January 29, 2023
Ithaca, NY | 28°F


Local organizations to join forces in fight against child starvation

When Sheri Johnson, a law professor at Cornell University, adopted two children, Christela and Danielle, from Haiti in the aftermath of January’s earthquake, she saw the devastating effects of malnutrition. Both of the children were shell-shocked and extremely skinny. Since then, Johnson has taken action to improve the global child hunger epidemic.

“My own motivation starts from the fact that other generous groups fed my children when they were in Haiti,” Johnson said, “I want to give back to some of the other children in the world.”

On Saturday and Sunday, volunteers from more than 15 local organizations will gather at Ithaca’s Trinity Lutheran Church on Honness Lane to pack an anticipated 150,000 meals and reach a goal of $25,500 in fundraising for Feed My Starving Children, a national Christian organization which has been packing meals for children in need since 1987.

The church is currently $1,500 away from its goal, and Pastor Robert Foote said he hopes to reach the goal with the help of the community by Sunday evening. The meals they pack will be sent off to about 70 countries with children in need.

Each meal costs about 19 cents to make. The meals, consisting mainly of rice and dehydrated vegetables, are placed in vacuum-packed bags and put into boxes. The meals are specifically engineered for children ages 2 to 14 years old and are supplemented with vitamins and minerals.

Joe Regenstein, a food science professor at Cornell University and member of the local organization Shared Journeys, said he hopes the event brings community members together.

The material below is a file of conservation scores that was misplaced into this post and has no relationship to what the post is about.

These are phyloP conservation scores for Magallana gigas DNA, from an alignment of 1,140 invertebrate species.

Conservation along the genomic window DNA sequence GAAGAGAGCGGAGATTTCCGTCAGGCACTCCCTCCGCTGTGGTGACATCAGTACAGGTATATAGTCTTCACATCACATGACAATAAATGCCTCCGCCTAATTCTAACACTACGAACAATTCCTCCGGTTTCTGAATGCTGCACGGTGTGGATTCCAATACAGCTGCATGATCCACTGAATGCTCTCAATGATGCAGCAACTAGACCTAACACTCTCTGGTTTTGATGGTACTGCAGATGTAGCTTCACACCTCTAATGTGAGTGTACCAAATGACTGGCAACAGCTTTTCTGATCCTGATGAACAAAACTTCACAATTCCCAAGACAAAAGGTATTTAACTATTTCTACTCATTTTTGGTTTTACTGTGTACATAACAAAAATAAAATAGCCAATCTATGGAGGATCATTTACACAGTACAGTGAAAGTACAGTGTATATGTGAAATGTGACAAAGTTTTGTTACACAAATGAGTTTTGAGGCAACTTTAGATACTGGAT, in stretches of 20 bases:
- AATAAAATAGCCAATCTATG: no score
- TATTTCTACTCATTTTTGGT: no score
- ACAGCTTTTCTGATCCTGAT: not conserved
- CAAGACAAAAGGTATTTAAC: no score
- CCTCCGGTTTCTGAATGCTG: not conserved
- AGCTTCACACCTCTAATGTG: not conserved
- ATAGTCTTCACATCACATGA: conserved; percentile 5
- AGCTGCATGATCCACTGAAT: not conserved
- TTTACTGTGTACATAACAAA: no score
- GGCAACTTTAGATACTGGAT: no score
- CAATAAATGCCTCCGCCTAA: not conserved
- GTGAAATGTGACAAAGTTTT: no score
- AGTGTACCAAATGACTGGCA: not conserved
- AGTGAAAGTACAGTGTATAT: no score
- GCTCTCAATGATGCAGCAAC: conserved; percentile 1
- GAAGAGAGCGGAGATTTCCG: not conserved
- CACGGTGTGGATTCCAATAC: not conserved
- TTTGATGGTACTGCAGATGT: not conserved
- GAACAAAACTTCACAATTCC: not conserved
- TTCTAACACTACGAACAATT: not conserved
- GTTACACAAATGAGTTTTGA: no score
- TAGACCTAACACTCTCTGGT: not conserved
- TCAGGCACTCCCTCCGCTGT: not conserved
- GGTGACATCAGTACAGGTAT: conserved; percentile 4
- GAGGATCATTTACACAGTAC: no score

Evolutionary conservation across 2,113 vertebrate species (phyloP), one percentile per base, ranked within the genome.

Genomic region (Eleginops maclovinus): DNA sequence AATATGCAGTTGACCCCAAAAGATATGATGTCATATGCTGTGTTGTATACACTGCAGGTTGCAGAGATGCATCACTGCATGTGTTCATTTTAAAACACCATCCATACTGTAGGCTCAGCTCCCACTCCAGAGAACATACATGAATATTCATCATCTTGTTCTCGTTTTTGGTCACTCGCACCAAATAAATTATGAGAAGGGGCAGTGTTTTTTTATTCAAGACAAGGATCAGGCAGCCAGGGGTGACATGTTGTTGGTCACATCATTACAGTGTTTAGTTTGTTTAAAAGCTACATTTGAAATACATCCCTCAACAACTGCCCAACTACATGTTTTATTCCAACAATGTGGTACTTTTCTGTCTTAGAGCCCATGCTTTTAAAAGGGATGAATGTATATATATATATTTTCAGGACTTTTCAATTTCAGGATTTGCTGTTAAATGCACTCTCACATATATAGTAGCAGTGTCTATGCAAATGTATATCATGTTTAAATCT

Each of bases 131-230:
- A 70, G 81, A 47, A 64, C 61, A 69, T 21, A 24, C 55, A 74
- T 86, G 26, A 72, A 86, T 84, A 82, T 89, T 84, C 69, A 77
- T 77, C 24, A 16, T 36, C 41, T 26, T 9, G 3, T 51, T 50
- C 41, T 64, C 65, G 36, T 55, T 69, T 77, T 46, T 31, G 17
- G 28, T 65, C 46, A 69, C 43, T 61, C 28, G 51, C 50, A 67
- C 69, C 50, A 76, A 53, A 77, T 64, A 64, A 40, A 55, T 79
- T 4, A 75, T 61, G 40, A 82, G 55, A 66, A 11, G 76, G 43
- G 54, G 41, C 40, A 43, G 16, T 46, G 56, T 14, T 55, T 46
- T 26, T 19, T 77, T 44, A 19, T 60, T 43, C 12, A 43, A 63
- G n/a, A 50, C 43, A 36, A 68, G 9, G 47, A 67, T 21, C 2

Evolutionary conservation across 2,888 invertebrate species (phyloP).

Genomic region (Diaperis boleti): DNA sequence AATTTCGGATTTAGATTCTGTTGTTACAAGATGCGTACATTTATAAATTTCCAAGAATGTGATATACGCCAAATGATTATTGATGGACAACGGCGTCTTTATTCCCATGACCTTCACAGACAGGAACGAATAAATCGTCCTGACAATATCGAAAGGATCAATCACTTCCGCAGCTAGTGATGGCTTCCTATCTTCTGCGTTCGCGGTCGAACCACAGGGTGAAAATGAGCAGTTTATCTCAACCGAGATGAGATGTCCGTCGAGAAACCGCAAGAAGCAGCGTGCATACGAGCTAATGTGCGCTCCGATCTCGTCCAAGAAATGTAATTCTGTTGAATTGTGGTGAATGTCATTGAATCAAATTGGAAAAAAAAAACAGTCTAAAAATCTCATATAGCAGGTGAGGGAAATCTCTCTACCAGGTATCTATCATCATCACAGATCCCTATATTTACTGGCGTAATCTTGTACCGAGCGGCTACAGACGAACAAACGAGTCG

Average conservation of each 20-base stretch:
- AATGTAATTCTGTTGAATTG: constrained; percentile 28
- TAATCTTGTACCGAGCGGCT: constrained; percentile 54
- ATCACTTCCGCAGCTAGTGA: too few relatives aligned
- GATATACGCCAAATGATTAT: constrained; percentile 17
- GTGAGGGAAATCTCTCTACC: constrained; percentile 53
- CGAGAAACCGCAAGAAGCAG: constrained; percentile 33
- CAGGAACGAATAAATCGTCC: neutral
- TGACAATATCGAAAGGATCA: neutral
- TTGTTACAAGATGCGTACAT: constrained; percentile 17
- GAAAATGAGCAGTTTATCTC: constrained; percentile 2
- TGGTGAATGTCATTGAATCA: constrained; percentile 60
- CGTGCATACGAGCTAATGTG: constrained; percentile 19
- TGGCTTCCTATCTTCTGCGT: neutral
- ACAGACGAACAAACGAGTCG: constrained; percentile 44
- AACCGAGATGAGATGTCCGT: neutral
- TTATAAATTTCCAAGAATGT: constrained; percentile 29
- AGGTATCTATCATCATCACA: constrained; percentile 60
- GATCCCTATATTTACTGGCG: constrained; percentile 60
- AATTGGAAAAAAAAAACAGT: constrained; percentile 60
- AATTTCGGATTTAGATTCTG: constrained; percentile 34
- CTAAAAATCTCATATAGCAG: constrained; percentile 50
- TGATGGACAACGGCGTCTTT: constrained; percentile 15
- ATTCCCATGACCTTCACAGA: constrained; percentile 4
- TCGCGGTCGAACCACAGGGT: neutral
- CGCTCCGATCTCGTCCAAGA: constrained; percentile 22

“This is a very practical opportunity for Ithaca to do something to make a real, positive impact in some of the poorest countries in the world and help make the future better by feeding children,” Regenstein said.

Circle K, an organization at Ithaca College that provides students with the opportunity to engage in service projects, will also participate in the event. Senior Andrew Whitson, president of the group, said Circle K will send 30 volunteers to the event.

“It is amazing to be a part of something as big as Feed My Starving Children,” Whitson said. “Even though Circle K is only contributing 30 people for two hours it is great to see we are having a positive impact on the global community.”

Once all the meals are packed, the church will send them to Feed My Starving Children’s headquarters in Coon Rapids, Minn. From there, they will be sent to countries all over the world, including El Salvador, Haiti, Indonesia, Nicaragua, North Korea, the Philippines, Uganda and Zimbabwe, where the organization’s personnel are stationed.

“It is not just aid being dropped out of an airplane,” Regenstein said, “[The organization] is committed to making sure the groups are on the ground for extended periods of time to help create a healthier, better environment for these kids.”

While Johnson is participating in the event this week, Christela and Danielle will be starting preschool at Trinity Lutheran Church. Johnson said, they have changed a lot since coming to the United States earlier this year.

“They were traumatized,” Johnson said. “They not only had been through the earthquake, but [experienced] days when there wasn’t food in the orphanage. It is a miracle what a child can do with a chance.”